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Prog Cardiovasc Dis. 2016 Nov - Dec;59(3):226-234. doi: 10.1016/j.pcad.2016.09.006. Epub 2016 Sep 30.

Exercise and Hypertension: Uncovering the Mechanisms of Vascular Control.

Author information

1
Department of Physical Therapy and the Integrative Physiology Laboratory, College of Applied Health Sciences, University of Illinois at Chicago, Chicago, IL.
2
Department of Rehabilitation Sciences, Florida Gulf Coast University, Fort Myers, FL.
3
Department of Physical Therapy and the Integrative Physiology Laboratory, College of Applied Health Sciences, University of Illinois at Chicago, Chicago, IL. Electronic address: shanep@uic.edu.

Abstract

Hypertension (HTN) has recently been determined to be the number one overall risk factor of disease. With direct and indirect costs amounting to $46.4 billion in 2011 and projections of six-fold increases by 2030, the importance of low-cost nonpharmacological interventions can be appreciated. Vascular structural changes, endothelial dysfunction, and sympathetic overstimulation are major contributing factors to the pathophysiology of HTN. Exercise training (ET) for blood pressure (BP) control has been shown to be an effective and integral component of nonpharmacological interventions for BP control. Different ET modalities (aerobic, resistance, and concurrent training) have contributed differently to BP reduction and control, driving scientific discourse regarding the optimum ET prescription (modality, volume, and intensity) for such effects; ET results in a multitude of physiological effects, with vascular and autonomic adaptations providing major contributions to BP control. Despite widespread acceptance of the role and importance of ET for BP reduction, only 15% of US adults have been found to meet ET/physical activity recommendations. The purpose of this review is to explore BP lowering effects of aerobic and resistance ET and the underlying physiological mechanisms that result in such effects. Further research is required to enhance our understanding of the proper ET prescription for BP control across different age groups and racial ethnicities. Furthermore, research into methods of improving awareness and adherence to ET recommendations proves to be equally important.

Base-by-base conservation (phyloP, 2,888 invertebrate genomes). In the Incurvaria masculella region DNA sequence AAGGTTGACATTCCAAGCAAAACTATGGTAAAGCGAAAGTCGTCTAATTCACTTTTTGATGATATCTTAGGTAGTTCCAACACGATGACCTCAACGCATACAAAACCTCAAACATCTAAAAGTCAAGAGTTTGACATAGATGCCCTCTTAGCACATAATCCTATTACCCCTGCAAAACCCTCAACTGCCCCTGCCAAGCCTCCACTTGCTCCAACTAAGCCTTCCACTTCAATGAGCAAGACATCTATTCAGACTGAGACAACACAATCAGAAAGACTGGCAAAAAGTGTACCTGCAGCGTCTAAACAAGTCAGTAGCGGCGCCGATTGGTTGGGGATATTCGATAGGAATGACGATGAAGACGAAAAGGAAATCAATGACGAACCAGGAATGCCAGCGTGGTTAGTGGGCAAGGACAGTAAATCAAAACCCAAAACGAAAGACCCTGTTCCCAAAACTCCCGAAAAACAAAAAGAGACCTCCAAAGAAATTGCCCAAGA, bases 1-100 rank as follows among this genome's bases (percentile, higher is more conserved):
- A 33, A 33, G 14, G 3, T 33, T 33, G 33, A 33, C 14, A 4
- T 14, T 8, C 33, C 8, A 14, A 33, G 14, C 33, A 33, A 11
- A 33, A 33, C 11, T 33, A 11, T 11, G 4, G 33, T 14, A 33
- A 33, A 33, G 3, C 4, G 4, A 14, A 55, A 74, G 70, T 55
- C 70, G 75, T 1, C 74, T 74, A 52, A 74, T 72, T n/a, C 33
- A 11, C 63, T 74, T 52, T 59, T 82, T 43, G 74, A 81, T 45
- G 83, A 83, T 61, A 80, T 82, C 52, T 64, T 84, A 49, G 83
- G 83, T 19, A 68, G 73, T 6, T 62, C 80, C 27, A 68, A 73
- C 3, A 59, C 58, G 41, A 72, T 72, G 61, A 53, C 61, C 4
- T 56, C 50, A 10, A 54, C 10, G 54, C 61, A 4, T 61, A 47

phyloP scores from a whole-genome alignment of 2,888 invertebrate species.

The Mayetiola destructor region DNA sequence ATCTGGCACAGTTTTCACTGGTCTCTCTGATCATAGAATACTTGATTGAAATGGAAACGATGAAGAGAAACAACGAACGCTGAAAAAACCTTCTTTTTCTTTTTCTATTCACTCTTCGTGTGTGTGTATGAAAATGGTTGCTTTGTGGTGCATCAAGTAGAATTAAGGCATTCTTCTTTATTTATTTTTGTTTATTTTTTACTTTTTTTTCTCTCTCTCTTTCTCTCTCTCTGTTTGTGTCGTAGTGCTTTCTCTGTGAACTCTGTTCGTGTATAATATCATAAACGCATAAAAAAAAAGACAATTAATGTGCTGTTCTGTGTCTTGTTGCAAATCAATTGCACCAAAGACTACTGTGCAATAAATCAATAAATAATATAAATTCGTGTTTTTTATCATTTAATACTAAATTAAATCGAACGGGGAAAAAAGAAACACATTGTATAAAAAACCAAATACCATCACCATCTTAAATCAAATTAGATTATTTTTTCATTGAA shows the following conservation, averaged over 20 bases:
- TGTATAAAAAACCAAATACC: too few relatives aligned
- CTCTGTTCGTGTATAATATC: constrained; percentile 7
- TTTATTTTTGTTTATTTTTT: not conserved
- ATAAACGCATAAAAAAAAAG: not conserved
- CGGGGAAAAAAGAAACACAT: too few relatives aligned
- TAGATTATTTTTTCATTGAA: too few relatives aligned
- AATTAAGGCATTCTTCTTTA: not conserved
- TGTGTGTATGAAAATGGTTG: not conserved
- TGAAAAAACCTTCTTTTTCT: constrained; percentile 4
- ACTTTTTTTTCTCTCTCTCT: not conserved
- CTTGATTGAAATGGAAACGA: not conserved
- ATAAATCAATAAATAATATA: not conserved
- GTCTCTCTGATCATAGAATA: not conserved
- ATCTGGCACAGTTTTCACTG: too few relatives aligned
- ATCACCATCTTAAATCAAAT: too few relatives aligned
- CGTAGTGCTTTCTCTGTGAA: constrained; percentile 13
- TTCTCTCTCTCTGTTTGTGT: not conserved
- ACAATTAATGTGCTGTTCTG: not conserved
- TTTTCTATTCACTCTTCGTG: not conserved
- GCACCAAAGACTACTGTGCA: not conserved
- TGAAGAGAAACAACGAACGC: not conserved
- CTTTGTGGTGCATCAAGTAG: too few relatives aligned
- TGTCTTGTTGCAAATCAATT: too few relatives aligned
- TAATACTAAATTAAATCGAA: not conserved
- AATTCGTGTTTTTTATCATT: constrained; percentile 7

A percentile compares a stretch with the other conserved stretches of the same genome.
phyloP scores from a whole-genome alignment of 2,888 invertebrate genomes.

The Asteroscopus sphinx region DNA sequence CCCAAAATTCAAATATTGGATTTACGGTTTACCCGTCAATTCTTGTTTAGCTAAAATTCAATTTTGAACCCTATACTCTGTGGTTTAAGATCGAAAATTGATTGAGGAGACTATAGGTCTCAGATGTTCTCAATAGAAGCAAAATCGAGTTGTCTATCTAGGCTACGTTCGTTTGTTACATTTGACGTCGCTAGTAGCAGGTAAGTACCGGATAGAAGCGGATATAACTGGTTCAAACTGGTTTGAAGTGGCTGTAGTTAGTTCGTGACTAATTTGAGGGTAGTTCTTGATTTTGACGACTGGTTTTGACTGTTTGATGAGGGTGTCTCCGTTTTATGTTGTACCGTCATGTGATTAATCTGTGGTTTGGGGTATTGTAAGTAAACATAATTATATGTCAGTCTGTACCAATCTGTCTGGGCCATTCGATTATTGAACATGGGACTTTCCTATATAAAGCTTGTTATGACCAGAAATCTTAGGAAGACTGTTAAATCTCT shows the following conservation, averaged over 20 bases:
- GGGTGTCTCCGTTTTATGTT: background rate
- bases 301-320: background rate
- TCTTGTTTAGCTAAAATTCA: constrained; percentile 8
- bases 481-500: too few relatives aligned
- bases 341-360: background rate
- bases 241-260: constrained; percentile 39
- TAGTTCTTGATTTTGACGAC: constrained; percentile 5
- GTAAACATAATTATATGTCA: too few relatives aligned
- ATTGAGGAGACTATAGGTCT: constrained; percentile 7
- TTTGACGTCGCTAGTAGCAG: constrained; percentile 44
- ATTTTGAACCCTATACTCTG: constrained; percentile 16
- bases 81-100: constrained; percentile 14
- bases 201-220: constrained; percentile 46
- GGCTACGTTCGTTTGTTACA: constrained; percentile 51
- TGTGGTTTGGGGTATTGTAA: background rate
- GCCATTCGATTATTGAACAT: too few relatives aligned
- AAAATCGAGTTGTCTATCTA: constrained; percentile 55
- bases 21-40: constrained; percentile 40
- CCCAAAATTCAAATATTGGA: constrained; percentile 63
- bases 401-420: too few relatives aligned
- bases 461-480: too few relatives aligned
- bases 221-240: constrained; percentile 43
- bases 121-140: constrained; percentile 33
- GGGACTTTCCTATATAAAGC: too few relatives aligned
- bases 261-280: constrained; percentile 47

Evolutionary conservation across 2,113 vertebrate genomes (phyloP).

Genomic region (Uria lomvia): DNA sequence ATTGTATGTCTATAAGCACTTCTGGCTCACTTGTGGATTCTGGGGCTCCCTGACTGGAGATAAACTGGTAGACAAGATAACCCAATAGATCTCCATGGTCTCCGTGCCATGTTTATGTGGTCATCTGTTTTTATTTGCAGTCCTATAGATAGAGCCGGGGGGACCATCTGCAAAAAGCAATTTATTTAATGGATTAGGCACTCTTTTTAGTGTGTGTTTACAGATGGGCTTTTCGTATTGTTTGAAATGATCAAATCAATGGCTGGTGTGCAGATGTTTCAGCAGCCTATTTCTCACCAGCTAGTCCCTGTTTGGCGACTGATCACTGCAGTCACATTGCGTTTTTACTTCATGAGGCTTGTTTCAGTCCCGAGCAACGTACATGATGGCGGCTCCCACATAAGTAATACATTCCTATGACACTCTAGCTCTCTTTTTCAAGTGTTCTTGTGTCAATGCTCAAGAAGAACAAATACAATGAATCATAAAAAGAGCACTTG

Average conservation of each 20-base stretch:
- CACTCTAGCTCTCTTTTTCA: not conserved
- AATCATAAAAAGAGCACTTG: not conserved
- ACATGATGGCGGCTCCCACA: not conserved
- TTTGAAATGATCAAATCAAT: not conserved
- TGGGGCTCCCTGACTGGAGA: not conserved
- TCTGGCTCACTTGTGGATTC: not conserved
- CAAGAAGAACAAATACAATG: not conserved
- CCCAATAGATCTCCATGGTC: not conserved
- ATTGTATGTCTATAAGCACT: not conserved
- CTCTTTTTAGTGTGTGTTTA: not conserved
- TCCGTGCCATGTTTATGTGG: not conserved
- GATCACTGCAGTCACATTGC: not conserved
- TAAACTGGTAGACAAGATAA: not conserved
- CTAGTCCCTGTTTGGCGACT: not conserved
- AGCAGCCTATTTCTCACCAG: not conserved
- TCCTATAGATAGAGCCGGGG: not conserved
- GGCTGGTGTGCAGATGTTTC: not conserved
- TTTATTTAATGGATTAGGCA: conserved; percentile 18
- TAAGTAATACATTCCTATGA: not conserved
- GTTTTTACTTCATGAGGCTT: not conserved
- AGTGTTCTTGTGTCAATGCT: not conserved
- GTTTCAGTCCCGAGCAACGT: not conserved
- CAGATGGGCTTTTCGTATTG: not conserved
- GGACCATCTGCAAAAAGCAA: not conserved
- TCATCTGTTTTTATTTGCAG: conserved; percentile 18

KEYWORDS:

Aerobic exercise; Exercise; Exercise training; Hypertension; Resistance exercise

PMID:
27697533
DOI:
10.1016/j.pcad.2016.09.006
[Indexed for MEDLINE]

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